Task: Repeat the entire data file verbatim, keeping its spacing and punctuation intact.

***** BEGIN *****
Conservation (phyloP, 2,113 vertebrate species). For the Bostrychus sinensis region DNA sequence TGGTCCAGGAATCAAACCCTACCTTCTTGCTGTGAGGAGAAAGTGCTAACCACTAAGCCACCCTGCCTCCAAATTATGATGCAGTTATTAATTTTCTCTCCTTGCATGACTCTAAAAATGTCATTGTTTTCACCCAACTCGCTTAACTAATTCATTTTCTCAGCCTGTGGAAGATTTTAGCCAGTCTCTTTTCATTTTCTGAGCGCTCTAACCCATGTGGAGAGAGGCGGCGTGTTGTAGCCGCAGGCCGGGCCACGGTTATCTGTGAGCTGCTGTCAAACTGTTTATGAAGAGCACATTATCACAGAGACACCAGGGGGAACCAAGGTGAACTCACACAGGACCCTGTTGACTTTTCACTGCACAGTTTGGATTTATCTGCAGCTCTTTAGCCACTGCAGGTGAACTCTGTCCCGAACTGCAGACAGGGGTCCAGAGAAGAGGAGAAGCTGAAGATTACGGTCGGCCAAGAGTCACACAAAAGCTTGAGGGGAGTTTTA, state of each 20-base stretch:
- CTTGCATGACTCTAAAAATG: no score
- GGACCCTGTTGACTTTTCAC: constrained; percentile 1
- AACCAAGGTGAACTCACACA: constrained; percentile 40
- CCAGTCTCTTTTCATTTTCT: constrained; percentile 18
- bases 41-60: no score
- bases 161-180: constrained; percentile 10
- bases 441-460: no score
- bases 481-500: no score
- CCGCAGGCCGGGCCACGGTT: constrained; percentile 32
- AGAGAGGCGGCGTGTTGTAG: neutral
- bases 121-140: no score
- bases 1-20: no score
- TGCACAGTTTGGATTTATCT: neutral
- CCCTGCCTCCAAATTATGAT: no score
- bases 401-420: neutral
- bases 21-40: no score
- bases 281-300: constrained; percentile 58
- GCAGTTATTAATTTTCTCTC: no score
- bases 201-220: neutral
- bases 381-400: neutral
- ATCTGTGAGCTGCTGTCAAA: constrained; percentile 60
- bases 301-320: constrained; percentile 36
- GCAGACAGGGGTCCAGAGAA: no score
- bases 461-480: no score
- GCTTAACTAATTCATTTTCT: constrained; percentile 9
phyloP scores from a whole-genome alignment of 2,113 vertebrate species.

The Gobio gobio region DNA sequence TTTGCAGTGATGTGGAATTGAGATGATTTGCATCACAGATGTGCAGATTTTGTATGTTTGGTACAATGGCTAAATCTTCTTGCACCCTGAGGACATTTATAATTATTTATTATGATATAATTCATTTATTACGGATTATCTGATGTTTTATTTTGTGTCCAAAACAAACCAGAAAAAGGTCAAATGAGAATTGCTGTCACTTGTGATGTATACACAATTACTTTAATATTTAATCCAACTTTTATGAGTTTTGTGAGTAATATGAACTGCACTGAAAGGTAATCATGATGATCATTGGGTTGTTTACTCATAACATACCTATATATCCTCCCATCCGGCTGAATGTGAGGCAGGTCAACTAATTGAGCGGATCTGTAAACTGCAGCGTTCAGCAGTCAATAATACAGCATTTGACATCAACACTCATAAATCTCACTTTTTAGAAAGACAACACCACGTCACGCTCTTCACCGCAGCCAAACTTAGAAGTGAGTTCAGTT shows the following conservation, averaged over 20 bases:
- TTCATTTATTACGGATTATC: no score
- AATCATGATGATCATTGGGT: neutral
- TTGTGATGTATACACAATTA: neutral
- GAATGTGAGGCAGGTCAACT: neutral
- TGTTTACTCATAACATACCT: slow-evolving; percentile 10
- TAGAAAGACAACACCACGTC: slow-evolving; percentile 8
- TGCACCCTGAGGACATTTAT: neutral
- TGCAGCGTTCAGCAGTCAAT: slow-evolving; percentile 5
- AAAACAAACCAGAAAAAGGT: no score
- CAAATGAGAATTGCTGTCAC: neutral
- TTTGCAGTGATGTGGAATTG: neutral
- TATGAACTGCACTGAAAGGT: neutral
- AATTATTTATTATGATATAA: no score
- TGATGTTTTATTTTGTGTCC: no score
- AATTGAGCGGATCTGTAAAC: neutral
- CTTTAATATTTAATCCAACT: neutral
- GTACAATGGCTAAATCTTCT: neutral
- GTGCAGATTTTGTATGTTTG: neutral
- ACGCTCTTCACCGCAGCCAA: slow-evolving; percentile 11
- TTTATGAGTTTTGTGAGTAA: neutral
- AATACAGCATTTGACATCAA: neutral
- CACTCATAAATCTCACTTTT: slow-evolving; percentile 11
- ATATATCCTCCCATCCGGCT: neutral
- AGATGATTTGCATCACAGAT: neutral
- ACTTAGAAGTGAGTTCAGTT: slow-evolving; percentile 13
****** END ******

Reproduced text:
Conservation (phyloP, 2,113 vertebrate species). For the Bostrychus sinensis region DNA sequence TGGTCCAGGAATCAAACCCTACCTTCTTGCTGTGAGGAGAAAGTGCTAACCACTAAGCCACCCTGCCTCCAAATTATGATGCAGTTATTAATTTTCTCTCCTTGCATGACTCTAAAAATGTCATTGTTTTCACCCAACTCGCTTAACTAATTCATTTTCTCAGCCTGTGGAAGATTTTAGCCAGTCTCTTTTCATTTTCTGAGCGCTCTAACCCATGTGGAGAGAGGCGGCGTGTTGTAGCCGCAGGCCGGGCCACGGTTATCTGTGAGCTGCTGTCAAACTGTTTATGAAGAGCACATTATCACAGAGACACCAGGGGGAACCAAGGTGAACTCACACAGGACCCTGTTGACTTTTCACTGCACAGTTTGGATTTATCTGCAGCTCTTTAGCCACTGCAGGTGAACTCTGTCCCGAACTGCAGACAGGGGTCCAGAGAAGAGGAGAAGCTGAAGATTACGGTCGGCCAAGAGTCACACAAAAGCTTGAGGGGAGTTTTA, state of each 20-base stretch:
- CTTGCATGACTCTAAAAATG: no score
- GGACCCTGTTGACTTTTCAC: constrained; percentile 1
- AACCAAGGTGAACTCACACA: constrained; percentile 40
- CCAGTCTCTTTTCATTTTCT: constrained; percentile 18
- bases 41-60: no score
- bases 161-180: constrained; percentile 10
- bases 441-460: no score
- bases 481-500: no score
- CCGCAGGCCGGGCCACGGTT: constrained; percentile 32
- AGAGAGGCGGCGTGTTGTAG: neutral
- bases 121-140: no score
- bases 1-20: no score
- TGCACAGTTTGGATTTATCT: neutral
- CCCTGCCTCCAAATTATGAT: no score
- bases 401-420: neutral
- bases 21-40: no score
- bases 281-300: constrained; percentile 58
- GCAGTTATTAATTTTCTCTC: no score
- bases 201-220: neutral
- bases 381-400: neutral
- ATCTGTGAGCTGCTGTCAAA: constrained; percentile 60
- bases 301-320: constrained; percentile 36
- GCAGACAGGGGTCCAGAGAA: no score
- bases 461-480: no score
- GCTTAACTAATTCATTTTCT: constrained; percentile 9
phyloP scores from a whole-genome alignment of 2,113 vertebrate species.

The Gobio gobio region DNA sequence TTTGCAGTGATGTGGAATTGAGATGATTTGCATCACAGATGTGCAGATTTTGTATGTTTGGTACAATGGCTAAATCTTCTTGCACCCTGAGGACATTTATAATTATTTATTATGATATAATTCATTTATTACGGATTATCTGATGTTTTATTTTGTGTCCAAAACAAACCAGAAAAAGGTCAAATGAGAATTGCTGTCACTTGTGATGTATACACAATTACTTTAATATTTAATCCAACTTTTATGAGTTTTGTGAGTAATATGAACTGCACTGAAAGGTAATCATGATGATCATTGGGTTGTTTACTCATAACATACCTATATATCCTCCCATCCGGCTGAATGTGAGGCAGGTCAACTAATTGAGCGGATCTGTAAACTGCAGCGTTCAGCAGTCAATAATACAGCATTTGACATCAACACTCATAAATCTCACTTTTTAGAAAGACAACACCACGTCACGCTCTTCACCGCAGCCAAACTTAGAAGTGAGTTCAGTT shows the following conservation, averaged over 20 bases:
- TTCATTTATTACGGATTATC: no score
- AATCATGATGATCATTGGGT: neutral
- TTGTGATGTATACACAATTA: neutral
- GAATGTGAGGCAGGTCAACT: neutral
- TGTTTACTCATAACATACCT: slow-evolving; percentile 10
- TAGAAAGACAACACCACGTC: slow-evolving; percentile 8
- TGCACCCTGAGGACATTTAT: neutral
- TGCAGCGTTCAGCAGTCAAT: slow-evolving; percentile 5
- AAAACAAACCAGAAAAAGGT: no score
- CAAATGAGAATTGCTGTCAC: neutral
- TTTGCAGTGATGTGGAATTG: neutral
- TATGAACTGCACTGAAAGGT: neutral
- AATTATTTATTATGATATAA: no score
- TGATGTTTTATTTTGTGTCC: no score
- AATTGAGCGGATCTGTAAAC: neutral
- CTTTAATATTTAATCCAACT: neutral
- GTACAATGGCTAAATCTTCT: neutral
- GTGCAGATTTTGTATGTTTG: neutral
- ACGCTCTTCACCGCAGCCAA: slow-evolving; percentile 11
- TTTATGAGTTTTGTGAGTAA: neutral
- AATACAGCATTTGACATCAA: neutral
- CACTCATAAATCTCACTTTT: slow-evolving; percentile 11
- ATATATCCTCCCATCCGGCT: neutral
- AGATGATTTGCATCACAGAT: neutral
- ACTTAGAAGTGAGTTCAGTT: slow-evolving; percentile 13